A very manly article of clothing. Contrary to popular belief, the kilt did not come into usage in Scotland until around the 17th century. Also contrary to popular belief, during this time period, there were no "clan tartans." This belief arose from the fact that a kilted Scotsman could be geographically identified, as most tartans from a certain area looked more or less the same, due to plant dye availability.
Another common misconception about the kilt is the belief that it takes 8 yards of fabric to make a true kilt. Not true. Back in the day, fabric was produced in 30" width segments. A scotsman would purchase 8 or so yards (depending on how big he was) and sew it together lengthwise, thus giving him a large, 4 yard piece of fabric for a Great Kilt. Later on, when the kilt lost the shoulder plaid, the need to sew the extra four yards on was lost. And so the truely traditional kilt only consists of four yards of material, box-pleated. The concept of having 8 whole yards of fabric hanging off your ass is rediculous.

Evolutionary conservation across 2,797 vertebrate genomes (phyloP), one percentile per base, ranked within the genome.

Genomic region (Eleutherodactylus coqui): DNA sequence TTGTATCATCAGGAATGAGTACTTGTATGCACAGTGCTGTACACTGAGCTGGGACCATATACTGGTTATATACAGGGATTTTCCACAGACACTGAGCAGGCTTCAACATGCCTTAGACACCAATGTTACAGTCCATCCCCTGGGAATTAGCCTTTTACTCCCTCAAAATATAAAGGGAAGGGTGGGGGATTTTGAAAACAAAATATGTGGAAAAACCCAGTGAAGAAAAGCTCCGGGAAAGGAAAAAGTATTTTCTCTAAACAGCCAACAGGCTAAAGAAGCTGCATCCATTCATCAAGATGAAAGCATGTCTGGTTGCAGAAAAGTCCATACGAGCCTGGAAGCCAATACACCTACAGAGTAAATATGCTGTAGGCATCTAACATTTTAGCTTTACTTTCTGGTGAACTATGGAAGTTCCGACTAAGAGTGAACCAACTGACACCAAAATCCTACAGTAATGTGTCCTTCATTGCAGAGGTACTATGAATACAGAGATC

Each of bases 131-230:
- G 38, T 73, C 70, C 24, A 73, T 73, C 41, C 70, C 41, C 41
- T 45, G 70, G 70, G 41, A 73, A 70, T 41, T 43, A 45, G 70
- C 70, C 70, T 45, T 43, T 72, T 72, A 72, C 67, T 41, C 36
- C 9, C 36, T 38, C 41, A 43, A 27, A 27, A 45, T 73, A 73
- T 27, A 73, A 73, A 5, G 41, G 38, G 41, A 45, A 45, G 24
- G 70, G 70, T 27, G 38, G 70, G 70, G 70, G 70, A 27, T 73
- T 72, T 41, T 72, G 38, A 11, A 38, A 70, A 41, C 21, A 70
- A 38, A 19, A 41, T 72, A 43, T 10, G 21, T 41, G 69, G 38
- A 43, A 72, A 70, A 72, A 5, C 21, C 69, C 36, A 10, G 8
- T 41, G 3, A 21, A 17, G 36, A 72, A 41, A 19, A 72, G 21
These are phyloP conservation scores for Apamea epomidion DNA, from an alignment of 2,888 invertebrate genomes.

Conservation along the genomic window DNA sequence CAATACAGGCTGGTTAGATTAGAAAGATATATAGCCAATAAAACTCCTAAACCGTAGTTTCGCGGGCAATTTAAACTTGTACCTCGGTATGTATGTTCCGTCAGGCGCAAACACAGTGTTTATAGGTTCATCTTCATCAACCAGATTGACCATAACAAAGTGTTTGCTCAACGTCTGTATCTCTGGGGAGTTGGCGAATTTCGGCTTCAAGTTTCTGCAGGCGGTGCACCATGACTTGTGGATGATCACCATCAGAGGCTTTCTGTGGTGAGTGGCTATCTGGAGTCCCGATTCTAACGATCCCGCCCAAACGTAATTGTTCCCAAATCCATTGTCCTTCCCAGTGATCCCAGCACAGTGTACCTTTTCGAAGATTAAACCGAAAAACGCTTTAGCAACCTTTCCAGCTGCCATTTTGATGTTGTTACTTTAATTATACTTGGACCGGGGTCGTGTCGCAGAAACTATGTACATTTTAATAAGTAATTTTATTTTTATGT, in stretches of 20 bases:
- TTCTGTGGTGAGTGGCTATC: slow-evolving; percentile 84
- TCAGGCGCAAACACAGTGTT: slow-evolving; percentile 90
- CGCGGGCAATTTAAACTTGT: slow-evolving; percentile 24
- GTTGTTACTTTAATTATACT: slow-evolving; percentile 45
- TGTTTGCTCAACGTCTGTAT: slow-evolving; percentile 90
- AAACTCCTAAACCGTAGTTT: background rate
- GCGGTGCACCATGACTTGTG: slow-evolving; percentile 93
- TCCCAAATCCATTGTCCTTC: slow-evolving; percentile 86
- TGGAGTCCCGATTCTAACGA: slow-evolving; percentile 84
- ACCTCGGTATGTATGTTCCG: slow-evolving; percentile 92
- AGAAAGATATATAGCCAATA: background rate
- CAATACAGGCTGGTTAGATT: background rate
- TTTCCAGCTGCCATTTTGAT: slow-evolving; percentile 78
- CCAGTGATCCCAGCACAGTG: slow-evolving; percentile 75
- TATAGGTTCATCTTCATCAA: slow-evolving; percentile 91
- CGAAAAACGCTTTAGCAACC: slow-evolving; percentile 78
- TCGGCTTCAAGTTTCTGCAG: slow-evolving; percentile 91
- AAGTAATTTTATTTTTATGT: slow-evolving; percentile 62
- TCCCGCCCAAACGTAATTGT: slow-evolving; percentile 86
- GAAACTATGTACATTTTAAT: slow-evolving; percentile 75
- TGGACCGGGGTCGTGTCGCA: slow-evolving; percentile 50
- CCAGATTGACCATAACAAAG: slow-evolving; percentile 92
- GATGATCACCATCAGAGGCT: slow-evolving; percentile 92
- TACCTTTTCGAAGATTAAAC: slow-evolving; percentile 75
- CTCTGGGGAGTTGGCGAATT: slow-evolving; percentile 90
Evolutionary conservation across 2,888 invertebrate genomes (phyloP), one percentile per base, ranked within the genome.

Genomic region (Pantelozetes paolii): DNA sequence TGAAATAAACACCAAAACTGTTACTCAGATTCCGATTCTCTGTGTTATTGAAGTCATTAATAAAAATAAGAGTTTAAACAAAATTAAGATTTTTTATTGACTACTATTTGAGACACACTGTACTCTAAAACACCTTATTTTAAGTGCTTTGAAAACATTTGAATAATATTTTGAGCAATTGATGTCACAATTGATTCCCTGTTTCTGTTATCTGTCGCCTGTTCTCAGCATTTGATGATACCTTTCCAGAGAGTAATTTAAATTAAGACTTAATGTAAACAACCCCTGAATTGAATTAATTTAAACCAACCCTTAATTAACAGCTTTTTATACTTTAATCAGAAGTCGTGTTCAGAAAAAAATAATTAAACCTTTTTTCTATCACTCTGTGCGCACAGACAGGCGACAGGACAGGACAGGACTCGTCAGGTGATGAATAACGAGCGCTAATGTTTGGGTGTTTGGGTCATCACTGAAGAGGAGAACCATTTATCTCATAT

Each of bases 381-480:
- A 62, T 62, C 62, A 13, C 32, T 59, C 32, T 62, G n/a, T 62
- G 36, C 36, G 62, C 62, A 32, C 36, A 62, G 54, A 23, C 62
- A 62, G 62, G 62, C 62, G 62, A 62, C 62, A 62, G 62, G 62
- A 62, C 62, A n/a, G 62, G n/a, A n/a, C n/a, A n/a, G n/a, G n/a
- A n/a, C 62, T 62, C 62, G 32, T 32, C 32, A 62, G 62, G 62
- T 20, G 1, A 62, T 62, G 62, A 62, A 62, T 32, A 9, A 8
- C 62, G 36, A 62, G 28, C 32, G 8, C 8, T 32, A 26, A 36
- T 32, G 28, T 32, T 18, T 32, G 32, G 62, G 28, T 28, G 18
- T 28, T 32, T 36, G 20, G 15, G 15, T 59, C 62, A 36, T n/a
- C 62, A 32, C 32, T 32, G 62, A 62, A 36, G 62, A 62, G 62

The fact that fish grow as big as their environment allows applies here as well. A kilted man enjoys freedom and ventilation that tighty-wighty wearers can only dream of. Many people, most notably trouser-wearers, are intimidated by the presence of a kilt-wearing man. They are uncomfortable that their own manly-confidence is completely eclipsed by a man in a kilt. Because of this, ball-less nut-muncher morons like Michael, John and Richard (Read their idiotic entries at the last page for kilt.) will attempt to tear down the kilt-wearer's utterly overwhelming manliness by accusing them of being faggy. Even the most inexperienced kilt wearer will laugh in the faces of moron's like these, who will never enjoy all the womanly attention that kilts attract.
A man in a kilt is a man and a half.
It takes a someone highly secure in his manhood to don a kilt.